Florida’s 21-year age requirement for buying guns upheld in NRA suit

Gun Rights

March 9 (Reuters) – A U.S. appeals court on Thursday upheld a Florida law barring people under age 21 from buying a gun, rejecting a challenge by the National Rifle Association gun rights lobby group.

A unanimous three-judge panel of the Atlanta-based 11th U.S. Circuit Court of Appeals found that the law was in line with the historical tradition of gun regulation in the United States, meeting a new standard for gun control laws set by the U.S. Supreme Court last year.

Florida passed the law in 2018 with bipartisan support three weeks after one of the state’s deadliest mass shootings in which a 19-year-old gunman killed 14 students and three faculty members at Marjory Stoneman Douglas High School in Parkland.

Current Florida Governor Ron DeSantis, a Republican, said at the time that he opposed the law. Two Republican state lawmakers have introduced a measure to lower the age to 18, as it was previously. A spokesperson for Florida Attorney General Ashley Moody said that his office had the duty to defend the law, but noted that the measure would be reconsidered by the legislature.

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The NRA sued to challenge the law, arguing that it violated the right to keep and bear arms under the U.S. Constitution’s Second Amendment by barring adults from buying any kind of gun. Federal law already imposes a 21-year age requirement for handguns.

A federal judge in 2021 upheld the law, finding it was a kind of “longstanding” restriction that courts had upheld in the past. While the NRA was appealing, the U.S. Supreme Court issued its 2022 ruling in a case in which the justices struck down a New York state gun law and found that any gun control measure must be consistent with the nation’s historical tradition to be constitutional.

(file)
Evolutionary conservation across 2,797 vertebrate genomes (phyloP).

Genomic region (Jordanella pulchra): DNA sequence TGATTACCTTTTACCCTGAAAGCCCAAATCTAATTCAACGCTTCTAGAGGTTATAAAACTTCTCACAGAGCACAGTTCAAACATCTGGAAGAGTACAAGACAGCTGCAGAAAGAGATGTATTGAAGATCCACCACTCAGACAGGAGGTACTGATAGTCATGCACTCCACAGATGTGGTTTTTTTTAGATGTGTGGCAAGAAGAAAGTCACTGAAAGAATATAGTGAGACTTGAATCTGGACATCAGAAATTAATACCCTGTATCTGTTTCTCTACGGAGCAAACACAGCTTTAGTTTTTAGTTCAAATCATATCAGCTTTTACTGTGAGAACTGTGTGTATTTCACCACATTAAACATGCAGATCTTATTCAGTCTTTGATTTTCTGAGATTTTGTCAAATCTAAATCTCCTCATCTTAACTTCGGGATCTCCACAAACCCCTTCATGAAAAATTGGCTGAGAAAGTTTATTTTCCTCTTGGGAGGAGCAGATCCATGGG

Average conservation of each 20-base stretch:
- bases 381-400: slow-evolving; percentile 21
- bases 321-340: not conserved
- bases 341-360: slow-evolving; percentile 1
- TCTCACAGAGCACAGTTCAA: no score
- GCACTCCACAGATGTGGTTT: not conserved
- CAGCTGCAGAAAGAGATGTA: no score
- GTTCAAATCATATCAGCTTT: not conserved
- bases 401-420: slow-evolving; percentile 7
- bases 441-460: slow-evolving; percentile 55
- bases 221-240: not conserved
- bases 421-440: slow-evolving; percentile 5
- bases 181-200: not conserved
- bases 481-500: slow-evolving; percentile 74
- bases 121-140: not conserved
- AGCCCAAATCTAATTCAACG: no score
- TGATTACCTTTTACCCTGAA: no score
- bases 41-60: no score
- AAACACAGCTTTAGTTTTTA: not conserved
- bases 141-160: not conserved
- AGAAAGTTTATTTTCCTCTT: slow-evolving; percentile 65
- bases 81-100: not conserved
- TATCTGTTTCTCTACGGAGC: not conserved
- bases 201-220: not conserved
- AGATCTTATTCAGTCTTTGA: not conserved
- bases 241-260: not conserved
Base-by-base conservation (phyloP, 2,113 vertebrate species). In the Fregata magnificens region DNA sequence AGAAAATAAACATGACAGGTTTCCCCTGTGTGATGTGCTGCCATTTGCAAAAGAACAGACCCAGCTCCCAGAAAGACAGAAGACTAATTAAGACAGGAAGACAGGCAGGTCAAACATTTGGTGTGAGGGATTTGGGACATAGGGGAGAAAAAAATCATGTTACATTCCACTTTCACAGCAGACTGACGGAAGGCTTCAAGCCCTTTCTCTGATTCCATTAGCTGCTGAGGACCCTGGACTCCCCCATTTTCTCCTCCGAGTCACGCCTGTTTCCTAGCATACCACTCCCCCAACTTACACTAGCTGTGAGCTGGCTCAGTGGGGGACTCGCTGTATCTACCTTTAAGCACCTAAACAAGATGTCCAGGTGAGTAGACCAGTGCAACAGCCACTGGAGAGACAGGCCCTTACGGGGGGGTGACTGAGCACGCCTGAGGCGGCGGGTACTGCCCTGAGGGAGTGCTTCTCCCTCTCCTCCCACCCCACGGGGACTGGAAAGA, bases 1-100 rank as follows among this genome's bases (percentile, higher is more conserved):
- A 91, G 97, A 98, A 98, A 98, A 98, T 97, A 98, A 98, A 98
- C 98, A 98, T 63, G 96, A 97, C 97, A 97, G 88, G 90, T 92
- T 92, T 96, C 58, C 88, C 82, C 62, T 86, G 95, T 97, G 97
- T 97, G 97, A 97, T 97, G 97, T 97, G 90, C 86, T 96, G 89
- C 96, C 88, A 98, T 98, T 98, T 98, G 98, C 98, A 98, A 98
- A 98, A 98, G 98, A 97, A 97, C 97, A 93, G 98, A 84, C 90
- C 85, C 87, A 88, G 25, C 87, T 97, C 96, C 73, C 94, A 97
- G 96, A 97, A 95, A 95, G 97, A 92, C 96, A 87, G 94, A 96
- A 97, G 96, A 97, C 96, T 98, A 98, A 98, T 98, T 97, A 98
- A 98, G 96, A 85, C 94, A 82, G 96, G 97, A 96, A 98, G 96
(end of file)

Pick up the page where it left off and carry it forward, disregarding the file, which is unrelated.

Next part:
The 11th Circuit panel decided on Thursday that this one was, pointing to more than a dozen 19th century state laws barring people under 21 from buying guns.

Judge Robin Rosenbaum, who wrote the ruling, said that while those laws did not go back to the nation’s founding, they were relevant because they were passed around the time that the Constitution’s 14th Amendment was adopted, which extended the Second Amendment to state laws.

Two of judges on the panel were appointed by Democratic presidents and one by a Republican.

The NRA did not immediately respond to requests for comment.

In the United States, Democrats generally support gun control measures while Republicans often oppose them.

Reporting By Brendan Pierson in New York; Editing by Alexia Garamfalvi

Our Standards: The Thomson Reuters Trust Principles.

Thomson Reuters

Brendan Pierson reports on product liability litigation and on all areas of health care law. He can be reached at brendan.pierson@thomsonreuters.com.

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